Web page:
Last month, four U.S. senators asked the FTC to investigate "possible illegal collusion" by saline solution manufacturers to determine whether they had been unfairly cashing in on a two-year shortage. But saline is only one of hundreds of hospital generic injectable drugs whose prices have soared in the last 8 years, And given the current state of affairs in the business, it is a situation unlikely to change.
"It's a broken market," Stephen Schondelmeyer, a pharmacist and economist at the University of Minnesota who has studied drug prices, tells Bloomberg. "Drug companies know there is going to be an end to this blank check era and they are pushing for whatever they can get."
The price of surgery drug glycopyrrolate is one example. Bloomberg reports that when Hikma found itself the sole supplier in 2012, it raised its price more than 800%. Baxter International ($BAX) did the same thing with generic chemo drug cyclophosphamide, raising the price more than 1,200% over 6 years while reporting sales that soared to $463 million in 2014 from just $8 million in 2007. A survey for Bloomberg by DRX of the prices of 3,700 formulations of generic hospital drugs found that over 8 years, 10% of them have doubled in price and dozens have gone up at least 10-fold.
Hikma, Baxter, Hospira and others defend their pricing, often pointing to the cost of upgrades they have made to plants in recent years. For years, sales of generic sterile injectables was a low-margin business that drugmakers were loath to invest in. But that led to significant quality issues and drug recalls, which in turn prompted the FDA under former director Margaret Hamburg to order companies to make improvements or close plants. Some invested; others, like Germany's Boehringer Ingelheim, closed plants. In both cases, markets were disrupted, shortages arose and prices went up.
Hospira, now owned by Pfizer ($PFE), points to the $1 billion it invested in plant upgrades as one reason that prices have risen, like the 700% increase over 8 years for injectable papaverine, a blood vessel dilator.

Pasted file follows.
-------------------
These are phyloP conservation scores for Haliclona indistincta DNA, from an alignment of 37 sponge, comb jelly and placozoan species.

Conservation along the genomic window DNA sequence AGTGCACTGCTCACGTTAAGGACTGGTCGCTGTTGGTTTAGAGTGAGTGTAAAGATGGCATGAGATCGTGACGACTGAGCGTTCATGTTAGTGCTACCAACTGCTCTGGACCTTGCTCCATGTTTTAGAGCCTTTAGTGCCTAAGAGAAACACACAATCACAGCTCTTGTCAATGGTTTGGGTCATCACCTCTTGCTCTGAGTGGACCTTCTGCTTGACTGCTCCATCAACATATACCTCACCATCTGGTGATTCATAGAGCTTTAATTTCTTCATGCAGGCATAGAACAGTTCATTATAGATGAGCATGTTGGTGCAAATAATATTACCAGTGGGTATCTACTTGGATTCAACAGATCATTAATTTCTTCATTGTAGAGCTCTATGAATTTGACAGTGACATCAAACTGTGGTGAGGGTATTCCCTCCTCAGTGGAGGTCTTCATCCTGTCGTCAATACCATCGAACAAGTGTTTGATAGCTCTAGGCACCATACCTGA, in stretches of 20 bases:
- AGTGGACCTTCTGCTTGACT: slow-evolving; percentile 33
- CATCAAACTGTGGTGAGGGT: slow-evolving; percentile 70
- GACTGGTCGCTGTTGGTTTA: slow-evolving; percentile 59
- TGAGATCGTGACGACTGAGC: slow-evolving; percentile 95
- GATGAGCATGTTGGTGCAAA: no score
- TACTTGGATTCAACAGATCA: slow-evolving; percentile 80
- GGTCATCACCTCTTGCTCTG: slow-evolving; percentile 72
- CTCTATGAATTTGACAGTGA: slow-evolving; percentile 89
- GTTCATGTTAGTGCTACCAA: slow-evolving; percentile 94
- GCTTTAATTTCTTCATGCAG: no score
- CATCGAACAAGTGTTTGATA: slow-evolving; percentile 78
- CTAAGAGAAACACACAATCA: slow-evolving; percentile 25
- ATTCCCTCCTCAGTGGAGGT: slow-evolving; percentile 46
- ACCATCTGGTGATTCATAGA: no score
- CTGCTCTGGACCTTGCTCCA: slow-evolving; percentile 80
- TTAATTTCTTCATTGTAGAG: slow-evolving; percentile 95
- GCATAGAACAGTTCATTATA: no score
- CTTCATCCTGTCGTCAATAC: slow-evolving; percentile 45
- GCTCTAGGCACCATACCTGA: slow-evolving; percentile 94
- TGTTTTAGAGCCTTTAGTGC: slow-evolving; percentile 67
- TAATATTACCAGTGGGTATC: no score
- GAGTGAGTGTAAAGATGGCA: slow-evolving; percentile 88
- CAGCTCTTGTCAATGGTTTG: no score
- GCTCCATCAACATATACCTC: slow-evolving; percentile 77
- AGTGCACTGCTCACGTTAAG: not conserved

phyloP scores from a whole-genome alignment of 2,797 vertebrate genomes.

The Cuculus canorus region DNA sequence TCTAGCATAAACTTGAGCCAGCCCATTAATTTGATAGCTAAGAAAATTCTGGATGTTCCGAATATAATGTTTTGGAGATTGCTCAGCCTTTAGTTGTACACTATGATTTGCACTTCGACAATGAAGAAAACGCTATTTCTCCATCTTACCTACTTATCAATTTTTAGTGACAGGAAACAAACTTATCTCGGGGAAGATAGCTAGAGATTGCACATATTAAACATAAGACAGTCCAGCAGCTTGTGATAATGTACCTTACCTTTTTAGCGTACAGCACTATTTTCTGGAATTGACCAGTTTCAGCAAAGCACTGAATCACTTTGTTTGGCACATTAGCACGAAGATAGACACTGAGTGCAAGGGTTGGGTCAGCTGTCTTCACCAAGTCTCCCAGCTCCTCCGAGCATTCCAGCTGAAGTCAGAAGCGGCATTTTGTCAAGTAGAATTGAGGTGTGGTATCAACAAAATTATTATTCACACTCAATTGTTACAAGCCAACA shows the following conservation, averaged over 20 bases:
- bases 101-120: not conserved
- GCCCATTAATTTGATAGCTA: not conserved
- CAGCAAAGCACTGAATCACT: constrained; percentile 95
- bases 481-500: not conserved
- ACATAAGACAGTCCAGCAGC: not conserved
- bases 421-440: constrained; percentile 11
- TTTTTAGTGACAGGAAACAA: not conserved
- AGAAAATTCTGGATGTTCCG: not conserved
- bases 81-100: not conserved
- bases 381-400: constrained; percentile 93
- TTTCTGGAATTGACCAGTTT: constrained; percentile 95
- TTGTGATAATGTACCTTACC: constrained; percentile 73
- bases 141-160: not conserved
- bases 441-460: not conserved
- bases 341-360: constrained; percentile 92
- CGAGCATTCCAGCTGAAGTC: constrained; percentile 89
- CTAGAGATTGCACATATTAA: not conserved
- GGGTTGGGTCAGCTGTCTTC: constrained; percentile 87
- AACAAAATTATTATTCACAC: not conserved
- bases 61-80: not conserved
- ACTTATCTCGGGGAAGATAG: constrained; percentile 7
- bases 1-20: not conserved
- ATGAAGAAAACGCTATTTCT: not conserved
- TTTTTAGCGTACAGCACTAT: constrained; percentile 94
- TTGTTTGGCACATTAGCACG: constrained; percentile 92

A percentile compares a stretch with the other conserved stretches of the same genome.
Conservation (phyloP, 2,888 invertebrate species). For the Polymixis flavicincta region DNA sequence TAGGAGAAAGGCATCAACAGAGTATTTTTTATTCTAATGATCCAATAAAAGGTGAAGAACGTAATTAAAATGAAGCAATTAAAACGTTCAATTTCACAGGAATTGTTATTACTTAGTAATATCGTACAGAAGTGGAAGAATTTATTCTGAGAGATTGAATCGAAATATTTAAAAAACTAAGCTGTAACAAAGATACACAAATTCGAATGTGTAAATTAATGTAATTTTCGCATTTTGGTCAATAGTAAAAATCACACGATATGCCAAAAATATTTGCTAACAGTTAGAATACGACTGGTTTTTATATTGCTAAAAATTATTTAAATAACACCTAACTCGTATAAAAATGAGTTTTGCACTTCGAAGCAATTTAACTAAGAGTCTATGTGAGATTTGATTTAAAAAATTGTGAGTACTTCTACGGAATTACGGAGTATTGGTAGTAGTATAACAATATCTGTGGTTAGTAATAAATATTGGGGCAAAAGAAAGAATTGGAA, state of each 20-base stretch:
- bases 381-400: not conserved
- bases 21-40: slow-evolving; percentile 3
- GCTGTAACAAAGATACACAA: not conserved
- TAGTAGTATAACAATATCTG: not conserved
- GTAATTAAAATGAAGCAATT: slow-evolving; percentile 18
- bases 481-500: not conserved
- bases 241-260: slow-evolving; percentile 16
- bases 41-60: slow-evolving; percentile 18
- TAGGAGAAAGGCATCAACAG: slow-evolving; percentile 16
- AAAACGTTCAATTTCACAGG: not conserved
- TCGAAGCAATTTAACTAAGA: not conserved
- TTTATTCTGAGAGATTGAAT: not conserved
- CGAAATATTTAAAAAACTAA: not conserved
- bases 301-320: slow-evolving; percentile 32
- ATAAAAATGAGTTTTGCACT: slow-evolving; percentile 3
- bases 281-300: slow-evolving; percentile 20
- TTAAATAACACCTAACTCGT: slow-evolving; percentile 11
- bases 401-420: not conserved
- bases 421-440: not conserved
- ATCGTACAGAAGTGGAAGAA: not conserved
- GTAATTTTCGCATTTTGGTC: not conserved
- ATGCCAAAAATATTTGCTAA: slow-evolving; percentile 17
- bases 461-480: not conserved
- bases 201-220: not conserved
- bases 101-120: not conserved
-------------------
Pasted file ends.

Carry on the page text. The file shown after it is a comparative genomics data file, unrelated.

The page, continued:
But to shareholders, drugmakers often present a different spin on these matters. Before its buyout by Pfizer in September, Hospira said that its investment in a massive new plant in India would dramatically reduce its cost of doing business and improve its margins. The CEOs of Hikma and Baxter have pointed to their moves to take advantage of drug shortages as a sign of their company's business acumen.
In its H1 2015 earnings report, Hikma said that "continued success in capturing specific market opportunities" had kept injectables revenue in line with expectations. It also pointed out that the operating margin for the division rose to 42.4% in the first half of the year. It told shareholders that the unit could expect a "robust adjusted operating margin of around 35%" for the year.
Even with big investments, recalls have not always abated. Baxter and Hospira upped their production of saline in response to FDA requests in an effort to ease the shortage. But they also have had repeated recalls that have taken a lot of the product back off the market. They also deny that prices have risen as much as the senators suggested.
The letter to the FTC from Republican Senators Orrin Hatch and Mike Lee and Democrats Richard Blumenthal and Amy Klobuchar asks the agency to look at why, with all these efforts, the shortage would persist. "Price increases often help clear shortages, but in this case the shortage is still ongoing after nearly two years, raising questions about the incentives of the saline suppliers to solve this problem and about possible coordination among them."
It also asks the agency to pay particular attention to whether the three key saline producers, rather than trying solve the shortage, are even using it to sell other equipment by tying saline sales to other products such as "pumps, tubing, and catheters," a contention alleged by equipment competitors.
- read the Bloomberg story